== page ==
A long time ago (we're talking years, here, people...maybe even a full decade), I traveled to Vermont to watch a friend run a marathon.
The prospect of standing around with utter strangers for two and a half hours while I waited for my friend to finish his run seemed daunting, so I signed up for the accompanying half-marathon (13 miles) that morning.
I'd never gone more than seven miles in a single run.
The run was long, and hilly, and I made it through ten miles before I decided that sitting around, eating apple cider donuts with strangers would have been the smarter choice, but when I finally limped across the finish line, it was with a sense of accomplishment, of pride.
Years later, I trained for, ran, and actually enjoyed another half-marathon. I'm signed up for another one in December. The training hurts sometimes. I get blisters, sore muscles, tendonitis in my left foot. But if I want to do something better than limp across a finish line, I have to train.
Lesson learned? Not quite.
Yesterday, I completed my first-ever triathalon. Like with my first half-marathon, it was an impulse decision. I've been swimming a bit this summer, loving it, and Charles and I took a semi-long bike ride together a few weeks ago, so clearly, in my mind I was ready.
Heh. I so wasn't.
I did the biking portion on a mountain bike, in the wrong gear. I exerted a ridiculous amount of effort to go slower than everyone around me, and though I did fine in the swim and the run, my bike time was so bad I finished last in my age group.
But. When I finally limped (ok, danced giddily thanks to a final surge of adrenaline) across that finish line on jelly-weak legs, it was with a sense of accomplishment, of pride.
And now I know - I need a better bike, I need to train, and I NEED to try another one. The training will hurt, and I don't even begin to know what'll happen the first time I crash a bike, but I have to do it. Especially if I ever want to stride across that finish line on iron-strong legs.
But this makes me realize: this is just who I am. Random. Impulsive. My athletic pursuits closely mirror my literary pursuits.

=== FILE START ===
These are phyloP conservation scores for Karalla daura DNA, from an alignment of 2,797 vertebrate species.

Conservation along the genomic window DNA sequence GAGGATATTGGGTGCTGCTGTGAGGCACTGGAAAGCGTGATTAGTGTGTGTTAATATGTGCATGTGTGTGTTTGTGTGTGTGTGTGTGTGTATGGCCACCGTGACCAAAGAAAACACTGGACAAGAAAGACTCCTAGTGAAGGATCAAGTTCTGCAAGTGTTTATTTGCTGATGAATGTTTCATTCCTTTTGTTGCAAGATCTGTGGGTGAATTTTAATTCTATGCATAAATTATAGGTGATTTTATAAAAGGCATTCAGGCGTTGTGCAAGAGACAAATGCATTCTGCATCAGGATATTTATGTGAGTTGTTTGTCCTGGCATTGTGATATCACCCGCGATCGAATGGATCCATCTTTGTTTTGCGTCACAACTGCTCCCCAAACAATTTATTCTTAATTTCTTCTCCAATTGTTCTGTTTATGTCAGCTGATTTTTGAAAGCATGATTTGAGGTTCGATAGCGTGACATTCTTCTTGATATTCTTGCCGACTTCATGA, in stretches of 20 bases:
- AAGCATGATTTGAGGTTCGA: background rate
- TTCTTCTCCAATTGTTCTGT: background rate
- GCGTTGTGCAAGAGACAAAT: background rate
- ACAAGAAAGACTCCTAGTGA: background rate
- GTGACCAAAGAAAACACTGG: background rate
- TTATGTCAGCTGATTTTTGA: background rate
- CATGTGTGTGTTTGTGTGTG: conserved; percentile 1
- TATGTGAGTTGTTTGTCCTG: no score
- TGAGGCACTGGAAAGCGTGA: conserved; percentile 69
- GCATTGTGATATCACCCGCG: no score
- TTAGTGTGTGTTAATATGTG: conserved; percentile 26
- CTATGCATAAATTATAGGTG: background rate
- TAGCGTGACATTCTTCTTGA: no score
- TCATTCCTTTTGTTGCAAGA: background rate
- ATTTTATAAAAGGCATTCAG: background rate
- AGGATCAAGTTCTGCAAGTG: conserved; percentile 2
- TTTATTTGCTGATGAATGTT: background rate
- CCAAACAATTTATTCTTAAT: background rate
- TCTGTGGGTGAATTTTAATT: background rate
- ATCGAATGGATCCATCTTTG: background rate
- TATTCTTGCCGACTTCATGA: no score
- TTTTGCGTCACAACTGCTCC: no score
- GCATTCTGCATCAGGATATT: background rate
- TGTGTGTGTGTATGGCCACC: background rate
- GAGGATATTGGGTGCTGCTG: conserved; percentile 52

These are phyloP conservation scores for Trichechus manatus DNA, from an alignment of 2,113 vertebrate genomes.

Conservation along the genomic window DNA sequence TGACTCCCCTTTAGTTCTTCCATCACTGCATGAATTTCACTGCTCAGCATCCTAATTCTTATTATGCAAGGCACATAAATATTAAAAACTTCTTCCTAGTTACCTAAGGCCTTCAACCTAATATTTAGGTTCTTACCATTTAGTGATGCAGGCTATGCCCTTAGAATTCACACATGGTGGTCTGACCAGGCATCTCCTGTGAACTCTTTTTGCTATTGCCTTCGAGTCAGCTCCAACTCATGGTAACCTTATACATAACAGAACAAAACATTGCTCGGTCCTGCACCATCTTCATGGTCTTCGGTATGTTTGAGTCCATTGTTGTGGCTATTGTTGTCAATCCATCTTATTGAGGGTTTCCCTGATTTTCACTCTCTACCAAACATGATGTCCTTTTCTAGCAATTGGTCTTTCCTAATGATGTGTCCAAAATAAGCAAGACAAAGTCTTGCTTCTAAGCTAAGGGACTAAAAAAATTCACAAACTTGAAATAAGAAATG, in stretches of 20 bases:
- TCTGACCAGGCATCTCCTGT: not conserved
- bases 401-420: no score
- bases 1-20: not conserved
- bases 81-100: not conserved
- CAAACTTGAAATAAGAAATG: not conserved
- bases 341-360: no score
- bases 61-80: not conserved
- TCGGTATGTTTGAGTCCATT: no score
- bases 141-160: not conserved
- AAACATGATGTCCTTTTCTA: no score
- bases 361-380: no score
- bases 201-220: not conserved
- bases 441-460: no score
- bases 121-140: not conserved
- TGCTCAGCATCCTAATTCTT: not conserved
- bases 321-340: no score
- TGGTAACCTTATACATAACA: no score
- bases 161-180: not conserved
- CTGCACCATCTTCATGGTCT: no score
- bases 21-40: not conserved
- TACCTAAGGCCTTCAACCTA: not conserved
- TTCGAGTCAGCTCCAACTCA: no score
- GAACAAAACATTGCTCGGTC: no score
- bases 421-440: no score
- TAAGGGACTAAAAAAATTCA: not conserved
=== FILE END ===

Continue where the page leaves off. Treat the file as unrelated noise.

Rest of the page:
Case in point:
I wrote my first novel after a friend suggested I give it a shot. I'd never written anything longer than 5,000 words; I'd have told you my fiction was terrible. And still, I did it. When I typed "The end" on my 59,000 word manuscript, it was with a sense of accomplishment, of pride.
But it was terrible. Poorly written, plot gaps the size of the Grand Canyon.
In short, I had to train. I had to go back, re-write, add, subtract, and turn it into something with which I'd eventually fall in love.
See? The editing? It's like the training. Painful sometimes, not as exciting as the races themselves, but necessary to ultimately succeed.
I've written two more novels since, and as with races, nothing matches the unbridled joy of creating something out of nothing, of filling a once-blank screen with words that mean something to me and (eventually) to readers.
But what makes the writing good, what makes the books good, is the time spent in the trenches, day in and day out, editing, tweaking, and honing my skills to make a story shine.
So for me, this is the secret. If I want to do something new, I have to try it. Get out there and do it. Running, biking, writing. It doesn't matter. It doesn't work to sit around and think about doing it. I just...go try.
Only then will I have the incentive to do the dirty work needed to make something truly fun and exciting.